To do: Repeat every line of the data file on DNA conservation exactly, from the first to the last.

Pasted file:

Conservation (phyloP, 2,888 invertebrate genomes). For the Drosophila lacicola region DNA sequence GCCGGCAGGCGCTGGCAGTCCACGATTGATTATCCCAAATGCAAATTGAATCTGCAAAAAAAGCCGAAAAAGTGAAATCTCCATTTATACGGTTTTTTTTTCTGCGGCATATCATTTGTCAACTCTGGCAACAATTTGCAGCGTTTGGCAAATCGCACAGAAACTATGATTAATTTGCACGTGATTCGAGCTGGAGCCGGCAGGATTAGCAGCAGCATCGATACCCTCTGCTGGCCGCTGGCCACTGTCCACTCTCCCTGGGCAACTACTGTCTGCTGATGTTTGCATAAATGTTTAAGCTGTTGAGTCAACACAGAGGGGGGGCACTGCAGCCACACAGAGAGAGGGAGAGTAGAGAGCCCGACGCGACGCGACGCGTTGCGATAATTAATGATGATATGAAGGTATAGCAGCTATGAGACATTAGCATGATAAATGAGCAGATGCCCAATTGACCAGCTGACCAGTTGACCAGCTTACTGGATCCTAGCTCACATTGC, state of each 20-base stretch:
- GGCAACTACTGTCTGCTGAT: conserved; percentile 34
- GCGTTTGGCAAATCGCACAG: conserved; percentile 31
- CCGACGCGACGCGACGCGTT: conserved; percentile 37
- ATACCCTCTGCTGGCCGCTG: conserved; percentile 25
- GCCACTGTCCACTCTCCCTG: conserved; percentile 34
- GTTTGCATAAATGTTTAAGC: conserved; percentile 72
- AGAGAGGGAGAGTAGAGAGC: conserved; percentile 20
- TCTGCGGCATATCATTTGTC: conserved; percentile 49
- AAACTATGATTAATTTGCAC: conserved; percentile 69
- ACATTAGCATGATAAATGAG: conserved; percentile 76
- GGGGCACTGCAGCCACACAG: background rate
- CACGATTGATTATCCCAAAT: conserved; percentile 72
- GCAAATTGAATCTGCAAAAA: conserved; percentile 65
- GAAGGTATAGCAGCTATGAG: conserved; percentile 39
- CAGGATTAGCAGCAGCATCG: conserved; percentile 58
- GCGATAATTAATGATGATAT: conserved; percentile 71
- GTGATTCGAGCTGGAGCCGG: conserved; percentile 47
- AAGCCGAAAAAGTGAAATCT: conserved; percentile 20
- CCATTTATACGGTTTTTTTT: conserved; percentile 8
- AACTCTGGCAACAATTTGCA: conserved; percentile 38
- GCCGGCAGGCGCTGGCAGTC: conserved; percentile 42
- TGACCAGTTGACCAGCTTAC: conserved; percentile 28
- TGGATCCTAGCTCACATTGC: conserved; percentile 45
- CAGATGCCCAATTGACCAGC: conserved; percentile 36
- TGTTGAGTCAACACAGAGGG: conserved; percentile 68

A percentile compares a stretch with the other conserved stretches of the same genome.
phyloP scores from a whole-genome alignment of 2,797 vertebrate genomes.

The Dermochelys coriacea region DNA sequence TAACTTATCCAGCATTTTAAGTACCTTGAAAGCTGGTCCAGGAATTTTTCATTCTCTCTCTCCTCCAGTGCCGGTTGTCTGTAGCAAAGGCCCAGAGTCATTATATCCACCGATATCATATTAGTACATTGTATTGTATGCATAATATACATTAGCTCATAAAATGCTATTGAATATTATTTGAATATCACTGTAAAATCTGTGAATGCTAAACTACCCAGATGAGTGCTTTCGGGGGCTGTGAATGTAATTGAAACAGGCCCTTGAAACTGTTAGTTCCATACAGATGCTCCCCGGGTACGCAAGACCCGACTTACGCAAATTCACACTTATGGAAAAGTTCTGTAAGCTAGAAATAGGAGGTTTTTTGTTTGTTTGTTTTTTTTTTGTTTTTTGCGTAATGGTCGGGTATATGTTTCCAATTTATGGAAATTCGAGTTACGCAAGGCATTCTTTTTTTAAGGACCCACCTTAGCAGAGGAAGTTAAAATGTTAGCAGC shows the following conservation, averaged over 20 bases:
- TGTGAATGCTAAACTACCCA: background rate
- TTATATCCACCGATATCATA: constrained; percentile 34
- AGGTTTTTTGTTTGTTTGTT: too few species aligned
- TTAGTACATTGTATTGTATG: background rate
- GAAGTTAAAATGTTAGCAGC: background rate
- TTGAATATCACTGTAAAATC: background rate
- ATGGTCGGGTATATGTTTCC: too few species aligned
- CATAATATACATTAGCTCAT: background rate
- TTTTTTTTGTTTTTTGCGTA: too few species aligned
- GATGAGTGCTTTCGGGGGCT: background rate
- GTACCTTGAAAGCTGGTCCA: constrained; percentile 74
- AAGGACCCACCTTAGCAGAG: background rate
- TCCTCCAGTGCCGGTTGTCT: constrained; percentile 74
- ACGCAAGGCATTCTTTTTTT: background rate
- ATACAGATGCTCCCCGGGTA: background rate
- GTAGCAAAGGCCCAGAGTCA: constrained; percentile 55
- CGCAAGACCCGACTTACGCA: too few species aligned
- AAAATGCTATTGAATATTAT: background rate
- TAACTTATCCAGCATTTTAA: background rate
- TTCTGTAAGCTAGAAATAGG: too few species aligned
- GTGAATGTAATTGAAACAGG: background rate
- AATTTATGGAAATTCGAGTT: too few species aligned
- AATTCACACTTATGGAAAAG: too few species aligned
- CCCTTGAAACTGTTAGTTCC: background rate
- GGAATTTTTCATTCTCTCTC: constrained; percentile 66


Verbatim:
Conservation (phyloP, 2,888 invertebrate genomes). For the Drosophila lacicola region DNA sequence GCCGGCAGGCGCTGGCAGTCCACGATTGATTATCCCAAATGCAAATTGAATCTGCAAAAAAAGCCGAAAAAGTGAAATCTCCATTTATACGGTTTTTTTTTCTGCGGCATATCATTTGTCAACTCTGGCAACAATTTGCAGCGTTTGGCAAATCGCACAGAAACTATGATTAATTTGCACGTGATTCGAGCTGGAGCCGGCAGGATTAGCAGCAGCATCGATACCCTCTGCTGGCCGCTGGCCACTGTCCACTCTCCCTGGGCAACTACTGTCTGCTGATGTTTGCATAAATGTTTAAGCTGTTGAGTCAACACAGAGGGGGGGCACTGCAGCCACACAGAGAGAGGGAGAGTAGAGAGCCCGACGCGACGCGACGCGTTGCGATAATTAATGATGATATGAAGGTATAGCAGCTATGAGACATTAGCATGATAAATGAGCAGATGCCCAATTGACCAGCTGACCAGTTGACCAGCTTACTGGATCCTAGCTCACATTGC, state of each 20-base stretch:
- GGCAACTACTGTCTGCTGAT: conserved; percentile 34
- GCGTTTGGCAAATCGCACAG: conserved; percentile 31
- CCGACGCGACGCGACGCGTT: conserved; percentile 37
- ATACCCTCTGCTGGCCGCTG: conserved; percentile 25
- GCCACTGTCCACTCTCCCTG: conserved; percentile 34
- GTTTGCATAAATGTTTAAGC: conserved; percentile 72
- AGAGAGGGAGAGTAGAGAGC: conserved; percentile 20
- TCTGCGGCATATCATTTGTC: conserved; percentile 49
- AAACTATGATTAATTTGCAC: conserved; percentile 69
- ACATTAGCATGATAAATGAG: conserved; percentile 76
- GGGGCACTGCAGCCACACAG: background rate
- CACGATTGATTATCCCAAAT: conserved; percentile 72
- GCAAATTGAATCTGCAAAAA: conserved; percentile 65
- GAAGGTATAGCAGCTATGAG: conserved; percentile 39
- CAGGATTAGCAGCAGCATCG: conserved; percentile 58
- GCGATAATTAATGATGATAT: conserved; percentile 71
- GTGATTCGAGCTGGAGCCGG: conserved; percentile 47
- AAGCCGAAAAAGTGAAATCT: conserved; percentile 20
- CCATTTATACGGTTTTTTTT: conserved; percentile 8
- AACTCTGGCAACAATTTGCA: conserved; percentile 38
- GCCGGCAGGCGCTGGCAGTC: conserved; percentile 42
- TGACCAGTTGACCAGCTTAC: conserved; percentile 28
- TGGATCCTAGCTCACATTGC: conserved; percentile 45
- CAGATGCCCAATTGACCAGC: conserved; percentile 36
- TGTTGAGTCAACACAGAGGG: conserved; percentile 68

A percentile compares a stretch with the other conserved stretches of the same genome.
phyloP scores from a whole-genome alignment of 2,797 vertebrate genomes.

The Dermochelys coriacea region DNA sequence TAACTTATCCAGCATTTTAAGTACCTTGAAAGCTGGTCCAGGAATTTTTCATTCTCTCTCTCCTCCAGTGCCGGTTGTCTGTAGCAAAGGCCCAGAGTCATTATATCCACCGATATCATATTAGTACATTGTATTGTATGCATAATATACATTAGCTCATAAAATGCTATTGAATATTATTTGAATATCACTGTAAAATCTGTGAATGCTAAACTACCCAGATGAGTGCTTTCGGGGGCTGTGAATGTAATTGAAACAGGCCCTTGAAACTGTTAGTTCCATACAGATGCTCCCCGGGTACGCAAGACCCGACTTACGCAAATTCACACTTATGGAAAAGTTCTGTAAGCTAGAAATAGGAGGTTTTTTGTTTGTTTGTTTTTTTTTTGTTTTTTGCGTAATGGTCGGGTATATGTTTCCAATTTATGGAAATTCGAGTTACGCAAGGCATTCTTTTTTTAAGGACCCACCTTAGCAGAGGAAGTTAAAATGTTAGCAGC shows the following conservation, averaged over 20 bases:
- TGTGAATGCTAAACTACCCA: background rate
- TTATATCCACCGATATCATA: constrained; percentile 34
- AGGTTTTTTGTTTGTTTGTT: too few species aligned
- TTAGTACATTGTATTGTATG: background rate
- GAAGTTAAAATGTTAGCAGC: background rate
- TTGAATATCACTGTAAAATC: background rate
- ATGGTCGGGTATATGTTTCC: too few species aligned
- CATAATATACATTAGCTCAT: background rate
- TTTTTTTTGTTTTTTGCGTA: too few species aligned
- GATGAGTGCTTTCGGGGGCT: background rate
- GTACCTTGAAAGCTGGTCCA: constrained; percentile 74
- AAGGACCCACCTTAGCAGAG: background rate
- TCCTCCAGTGCCGGTTGTCT: constrained; percentile 74
- ACGCAAGGCATTCTTTTTTT: background rate
- ATACAGATGCTCCCCGGGTA: background rate
- GTAGCAAAGGCCCAGAGTCA: constrained; percentile 55
- CGCAAGACCCGACTTACGCA: too few species aligned
- AAAATGCTATTGAATATTAT: background rate
- TAACTTATCCAGCATTTTAA: background rate
- TTCTGTAAGCTAGAAATAGG: too few species aligned
- GTGAATGTAATTGAAACAGG: background rate
- AATTTATGGAAATTCGAGTT: too few species aligned
- AATTCACACTTATGGAAAAG: too few species aligned
- CCCTTGAAACTGTTAGTTCC: background rate
- GGAATTTTTCATTCTCTCTC: constrained; percentile 66